When you find yourself saying "help! I don't know anything! I can't find anything!" it can help to write out everything that you do know, and how you know it, and then to put all those bits and pieces into a timeline about the person. Imagine you have an assignment to write a short biographical sketch, as if you were writing the person's obituary. Make an outline of the things you know and would like to include. It's okay to also add in some notes about the things you don't know (when and where he died, when and where he married, and so on).
Then after you have your list, you can look at what you've assembled and see what questions you might be able to ask and answer. Make a 'wishlist' of records you would like to have but haven't found yet, like an obituary.
Now you can use the research guides to work the individual problems. If I'm reading your question correctly, you think your grandfather Allie T. Russell was raised by people who were not his birth parents. Congratulations! You can have twice as much fun as people who only have relatives who were born and grew up with their birth parents. You can research his adoptive family and his birth family.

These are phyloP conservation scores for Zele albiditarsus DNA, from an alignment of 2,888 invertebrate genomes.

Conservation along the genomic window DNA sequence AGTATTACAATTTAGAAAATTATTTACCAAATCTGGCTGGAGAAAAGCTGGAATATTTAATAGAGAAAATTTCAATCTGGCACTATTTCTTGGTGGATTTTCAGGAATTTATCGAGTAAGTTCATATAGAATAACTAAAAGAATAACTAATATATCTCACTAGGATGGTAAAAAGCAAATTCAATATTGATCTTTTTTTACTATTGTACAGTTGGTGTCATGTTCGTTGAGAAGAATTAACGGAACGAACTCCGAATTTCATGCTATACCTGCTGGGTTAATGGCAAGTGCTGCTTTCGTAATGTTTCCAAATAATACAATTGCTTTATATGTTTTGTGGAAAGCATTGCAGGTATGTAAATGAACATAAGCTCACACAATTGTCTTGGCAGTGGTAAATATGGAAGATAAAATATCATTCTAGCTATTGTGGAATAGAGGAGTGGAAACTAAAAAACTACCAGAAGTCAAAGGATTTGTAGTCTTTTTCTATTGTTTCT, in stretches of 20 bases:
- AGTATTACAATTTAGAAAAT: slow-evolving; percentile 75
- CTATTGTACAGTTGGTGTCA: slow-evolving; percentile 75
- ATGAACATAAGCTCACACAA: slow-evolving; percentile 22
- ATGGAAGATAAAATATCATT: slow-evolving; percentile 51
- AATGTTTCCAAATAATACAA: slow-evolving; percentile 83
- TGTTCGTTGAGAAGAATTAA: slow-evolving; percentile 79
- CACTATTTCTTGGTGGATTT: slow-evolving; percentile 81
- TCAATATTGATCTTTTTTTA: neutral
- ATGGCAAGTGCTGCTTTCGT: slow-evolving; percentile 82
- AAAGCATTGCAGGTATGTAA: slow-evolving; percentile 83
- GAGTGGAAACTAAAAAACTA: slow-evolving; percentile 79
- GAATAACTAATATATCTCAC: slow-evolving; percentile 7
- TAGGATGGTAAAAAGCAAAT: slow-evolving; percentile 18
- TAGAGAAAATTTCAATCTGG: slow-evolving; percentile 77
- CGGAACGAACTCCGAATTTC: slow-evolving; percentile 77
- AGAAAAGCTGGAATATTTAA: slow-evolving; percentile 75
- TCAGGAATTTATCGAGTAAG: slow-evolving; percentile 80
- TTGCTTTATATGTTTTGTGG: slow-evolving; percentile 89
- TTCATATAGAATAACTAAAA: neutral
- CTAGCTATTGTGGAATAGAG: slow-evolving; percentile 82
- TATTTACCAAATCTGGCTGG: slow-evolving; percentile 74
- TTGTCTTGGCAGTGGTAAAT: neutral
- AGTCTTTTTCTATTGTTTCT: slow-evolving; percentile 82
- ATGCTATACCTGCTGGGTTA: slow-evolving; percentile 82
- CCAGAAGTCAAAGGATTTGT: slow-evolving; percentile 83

Important resource: RootsWeb's Guide to Tracing Family Trees, Guide No. 31: Adoption and Orphans Research
Your grandfather's birth record is going to be a challenge no matter what because he was born in 1892, before many parts of the United States had statewide birth registrations.
The section about Birth Records in the Family Search Wiki article on North Carolina vital records tells us:
Statewide registration of births and deaths began in 1913
and was generally complied with by 1920. In some cities record keeping
began earlier. For example, Raleigh began recording births in 1890 and
deaths in 1885. Counties where the births and deaths occur keep a
duplicate copy of the information they send to the state office.
Tennessee is about the same, with statewide recording in 1914 and general compliance in the late 1920s. FamilySearch Wiki: Tennessee Vital Records.
From this we know that any record of your grandfather's birth will have to be found at the county level. Sometimes people who were born before the beginning of statewide registration apply for a birth certificate later in life -- these are called delayed birth records. Family Search's article for North Carolina says:
Due to Social Security requirements and other federal acts, many
people needed proof of birth. If no birth record was available, they
could go to the county where they were born and file a delayed
registration of birth. These may be found in county offices of the
Register of Deeds. These records may list births from the 1870s to the
1960s. They usually give the exact date of birth, town or city of